(a) by or under the order in writing of the officer-in-charge of the police station or the police officer making the investigation into such offence acting in good faith for the purposes of such investigation; or
(b) by, or with the authorisation in writing of, the victim; or
(c) where the victim is dead or minor or of unsound mind, by, or with the authorisation in writing of, the next of kin of the victim:
Provided that no such authorisation shall be given by the next of kin to anybody other than the chairman or the secretary, by whatever name called, of any recognised welfare institution or organisation.
Explanation.--For the purposes of this sub-section, "recognised welfare institution or organisation" means a social welfare institution or organisation recognised in this behalf by the Central or State Government.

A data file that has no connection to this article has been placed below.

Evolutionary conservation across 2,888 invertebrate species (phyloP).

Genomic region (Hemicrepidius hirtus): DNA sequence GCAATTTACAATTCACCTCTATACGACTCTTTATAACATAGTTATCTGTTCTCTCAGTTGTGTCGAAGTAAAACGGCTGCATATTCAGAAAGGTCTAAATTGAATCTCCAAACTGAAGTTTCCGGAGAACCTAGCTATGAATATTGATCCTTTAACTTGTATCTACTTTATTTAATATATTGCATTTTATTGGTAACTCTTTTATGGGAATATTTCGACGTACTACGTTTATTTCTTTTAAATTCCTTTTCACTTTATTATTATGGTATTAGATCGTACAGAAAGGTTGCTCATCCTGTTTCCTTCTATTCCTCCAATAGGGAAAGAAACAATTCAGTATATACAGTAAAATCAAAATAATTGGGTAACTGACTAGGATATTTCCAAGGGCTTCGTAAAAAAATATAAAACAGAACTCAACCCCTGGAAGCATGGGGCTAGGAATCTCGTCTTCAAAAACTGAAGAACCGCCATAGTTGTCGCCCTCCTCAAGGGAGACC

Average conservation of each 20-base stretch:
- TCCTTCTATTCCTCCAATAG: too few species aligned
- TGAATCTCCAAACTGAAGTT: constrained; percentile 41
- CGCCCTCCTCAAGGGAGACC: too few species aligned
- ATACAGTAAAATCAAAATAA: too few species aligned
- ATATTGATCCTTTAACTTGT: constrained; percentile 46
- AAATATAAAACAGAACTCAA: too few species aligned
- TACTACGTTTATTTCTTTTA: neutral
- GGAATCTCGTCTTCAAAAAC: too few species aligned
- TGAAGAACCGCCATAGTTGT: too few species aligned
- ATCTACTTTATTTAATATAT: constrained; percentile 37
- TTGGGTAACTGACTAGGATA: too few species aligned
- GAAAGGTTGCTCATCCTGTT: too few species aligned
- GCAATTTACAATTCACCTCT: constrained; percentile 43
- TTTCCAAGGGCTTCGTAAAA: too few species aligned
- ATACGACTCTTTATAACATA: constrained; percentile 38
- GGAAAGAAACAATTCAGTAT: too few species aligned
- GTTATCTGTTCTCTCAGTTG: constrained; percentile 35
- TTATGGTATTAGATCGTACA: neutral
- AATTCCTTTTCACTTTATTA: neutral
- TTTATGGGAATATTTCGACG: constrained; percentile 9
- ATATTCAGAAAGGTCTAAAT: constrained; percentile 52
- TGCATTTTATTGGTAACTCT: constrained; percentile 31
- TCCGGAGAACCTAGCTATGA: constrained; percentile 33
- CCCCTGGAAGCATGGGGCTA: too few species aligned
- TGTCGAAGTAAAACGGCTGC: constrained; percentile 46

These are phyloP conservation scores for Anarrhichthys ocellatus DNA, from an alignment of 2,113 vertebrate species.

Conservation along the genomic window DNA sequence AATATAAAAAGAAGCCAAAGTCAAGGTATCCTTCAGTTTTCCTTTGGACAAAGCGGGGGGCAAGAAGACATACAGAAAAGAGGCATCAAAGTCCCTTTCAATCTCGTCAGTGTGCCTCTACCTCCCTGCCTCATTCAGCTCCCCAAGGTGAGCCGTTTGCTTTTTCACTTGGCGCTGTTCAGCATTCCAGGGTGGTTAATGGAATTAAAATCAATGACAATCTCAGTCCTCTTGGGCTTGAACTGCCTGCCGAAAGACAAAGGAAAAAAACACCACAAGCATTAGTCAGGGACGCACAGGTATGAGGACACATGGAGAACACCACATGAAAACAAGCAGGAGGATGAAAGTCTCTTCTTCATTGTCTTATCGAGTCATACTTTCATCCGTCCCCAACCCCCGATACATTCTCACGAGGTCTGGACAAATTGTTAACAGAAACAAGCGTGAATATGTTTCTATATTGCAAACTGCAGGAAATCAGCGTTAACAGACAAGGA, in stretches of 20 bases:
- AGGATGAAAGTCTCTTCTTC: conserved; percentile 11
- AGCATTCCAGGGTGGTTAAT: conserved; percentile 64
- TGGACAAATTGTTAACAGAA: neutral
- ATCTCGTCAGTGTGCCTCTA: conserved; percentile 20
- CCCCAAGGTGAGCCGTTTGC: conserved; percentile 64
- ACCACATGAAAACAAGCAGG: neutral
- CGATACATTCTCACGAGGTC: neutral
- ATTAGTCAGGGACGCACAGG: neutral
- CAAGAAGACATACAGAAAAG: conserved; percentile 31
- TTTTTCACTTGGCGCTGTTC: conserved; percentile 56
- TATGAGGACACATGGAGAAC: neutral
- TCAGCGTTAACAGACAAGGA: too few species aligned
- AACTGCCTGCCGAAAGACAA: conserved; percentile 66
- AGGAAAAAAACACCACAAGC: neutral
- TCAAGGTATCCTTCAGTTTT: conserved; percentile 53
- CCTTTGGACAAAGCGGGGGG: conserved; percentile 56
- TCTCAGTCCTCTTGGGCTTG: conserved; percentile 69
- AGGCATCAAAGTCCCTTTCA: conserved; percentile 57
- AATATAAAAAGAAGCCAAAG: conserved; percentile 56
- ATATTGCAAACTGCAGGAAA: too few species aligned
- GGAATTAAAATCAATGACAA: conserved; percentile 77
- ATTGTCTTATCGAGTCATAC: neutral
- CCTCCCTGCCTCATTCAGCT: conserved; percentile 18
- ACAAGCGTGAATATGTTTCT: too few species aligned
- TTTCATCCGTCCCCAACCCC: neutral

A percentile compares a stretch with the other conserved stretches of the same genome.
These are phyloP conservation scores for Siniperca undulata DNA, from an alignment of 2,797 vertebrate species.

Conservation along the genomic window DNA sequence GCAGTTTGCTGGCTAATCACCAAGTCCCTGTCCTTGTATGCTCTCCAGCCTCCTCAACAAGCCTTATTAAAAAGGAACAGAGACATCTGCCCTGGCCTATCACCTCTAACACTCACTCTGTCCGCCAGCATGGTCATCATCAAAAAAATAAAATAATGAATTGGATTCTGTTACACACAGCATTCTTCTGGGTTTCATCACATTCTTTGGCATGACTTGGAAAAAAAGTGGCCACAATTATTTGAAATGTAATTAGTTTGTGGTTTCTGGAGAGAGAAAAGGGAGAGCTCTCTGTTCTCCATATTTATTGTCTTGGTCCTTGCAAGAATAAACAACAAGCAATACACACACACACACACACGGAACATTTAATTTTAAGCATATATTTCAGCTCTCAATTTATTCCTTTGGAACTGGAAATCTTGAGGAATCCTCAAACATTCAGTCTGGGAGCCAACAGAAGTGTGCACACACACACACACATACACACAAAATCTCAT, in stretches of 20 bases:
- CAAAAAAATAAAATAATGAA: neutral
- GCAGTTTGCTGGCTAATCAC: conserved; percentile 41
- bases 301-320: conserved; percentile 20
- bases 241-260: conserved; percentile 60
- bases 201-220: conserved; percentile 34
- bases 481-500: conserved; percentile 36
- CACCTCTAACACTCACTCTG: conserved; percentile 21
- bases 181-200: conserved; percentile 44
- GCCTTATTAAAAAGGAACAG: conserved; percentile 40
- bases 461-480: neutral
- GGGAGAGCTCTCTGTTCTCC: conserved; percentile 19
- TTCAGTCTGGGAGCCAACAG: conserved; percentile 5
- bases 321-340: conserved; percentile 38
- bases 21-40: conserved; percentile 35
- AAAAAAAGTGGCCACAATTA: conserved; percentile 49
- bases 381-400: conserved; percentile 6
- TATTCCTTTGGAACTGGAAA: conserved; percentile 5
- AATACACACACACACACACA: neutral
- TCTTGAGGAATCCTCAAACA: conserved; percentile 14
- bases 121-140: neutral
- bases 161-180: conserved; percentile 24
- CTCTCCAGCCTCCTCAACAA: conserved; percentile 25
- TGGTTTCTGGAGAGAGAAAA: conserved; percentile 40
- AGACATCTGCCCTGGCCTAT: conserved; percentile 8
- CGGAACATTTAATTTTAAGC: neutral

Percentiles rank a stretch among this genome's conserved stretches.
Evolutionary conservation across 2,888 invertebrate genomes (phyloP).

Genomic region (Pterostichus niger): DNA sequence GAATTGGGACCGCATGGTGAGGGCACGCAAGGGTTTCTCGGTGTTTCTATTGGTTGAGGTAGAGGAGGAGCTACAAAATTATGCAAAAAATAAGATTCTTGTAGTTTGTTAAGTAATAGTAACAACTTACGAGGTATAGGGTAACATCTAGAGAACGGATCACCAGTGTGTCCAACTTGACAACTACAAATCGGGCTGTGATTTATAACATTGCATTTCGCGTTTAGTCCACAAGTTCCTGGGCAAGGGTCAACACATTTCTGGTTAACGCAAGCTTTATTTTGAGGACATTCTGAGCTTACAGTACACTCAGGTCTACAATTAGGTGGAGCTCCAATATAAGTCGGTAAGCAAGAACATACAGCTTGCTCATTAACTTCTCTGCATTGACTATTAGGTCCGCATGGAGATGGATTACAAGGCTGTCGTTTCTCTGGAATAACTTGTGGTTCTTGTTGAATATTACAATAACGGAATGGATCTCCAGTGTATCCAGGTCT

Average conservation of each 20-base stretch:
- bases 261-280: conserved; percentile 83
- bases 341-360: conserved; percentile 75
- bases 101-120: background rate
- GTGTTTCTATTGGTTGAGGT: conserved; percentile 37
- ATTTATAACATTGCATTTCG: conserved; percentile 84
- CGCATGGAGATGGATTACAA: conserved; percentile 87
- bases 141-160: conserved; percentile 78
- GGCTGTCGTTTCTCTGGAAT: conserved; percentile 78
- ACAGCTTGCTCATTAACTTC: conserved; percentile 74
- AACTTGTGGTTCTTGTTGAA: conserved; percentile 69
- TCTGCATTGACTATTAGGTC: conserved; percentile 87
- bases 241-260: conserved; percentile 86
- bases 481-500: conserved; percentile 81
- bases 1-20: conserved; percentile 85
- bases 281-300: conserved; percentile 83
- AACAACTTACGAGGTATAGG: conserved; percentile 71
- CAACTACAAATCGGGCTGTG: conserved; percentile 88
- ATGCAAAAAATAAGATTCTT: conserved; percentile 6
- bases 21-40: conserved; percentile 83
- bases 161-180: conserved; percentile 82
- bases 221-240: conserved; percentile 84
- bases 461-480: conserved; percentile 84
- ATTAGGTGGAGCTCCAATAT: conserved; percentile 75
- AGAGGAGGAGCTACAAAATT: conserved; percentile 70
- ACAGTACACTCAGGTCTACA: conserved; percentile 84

As a Supreme Court ruling (in the case of Satya Pal Anand v. State of M.P. : 2013(10)SCALE88) highlighted: “Section 228A of the Indian Penal Code makes disclosure of identity of the victim against whom offences under Section 376, Section 376A, Section 376B,Section 376C or Section 376D is alleged or found to have been committed an offence. Sub-section (2) of Section 228A Indian Penal Code exempts two categories of police officers, namely, (i) officer in-charge of the police station and (ii) police officer making the investigation into such offence.”

Further, under Section 228A(3), IPC, whoever publishes any matter in relation to any proceeding before a court with respect to an offence under Section 376, 376A, 376B, 376C, 376D or 376E, IPC, without the previous permission of such court may be punished with either simple or rigorous imprisonment for up to two years and are be liable to be fined unless the publication is of a judgment of any High Court or the Supreme Court.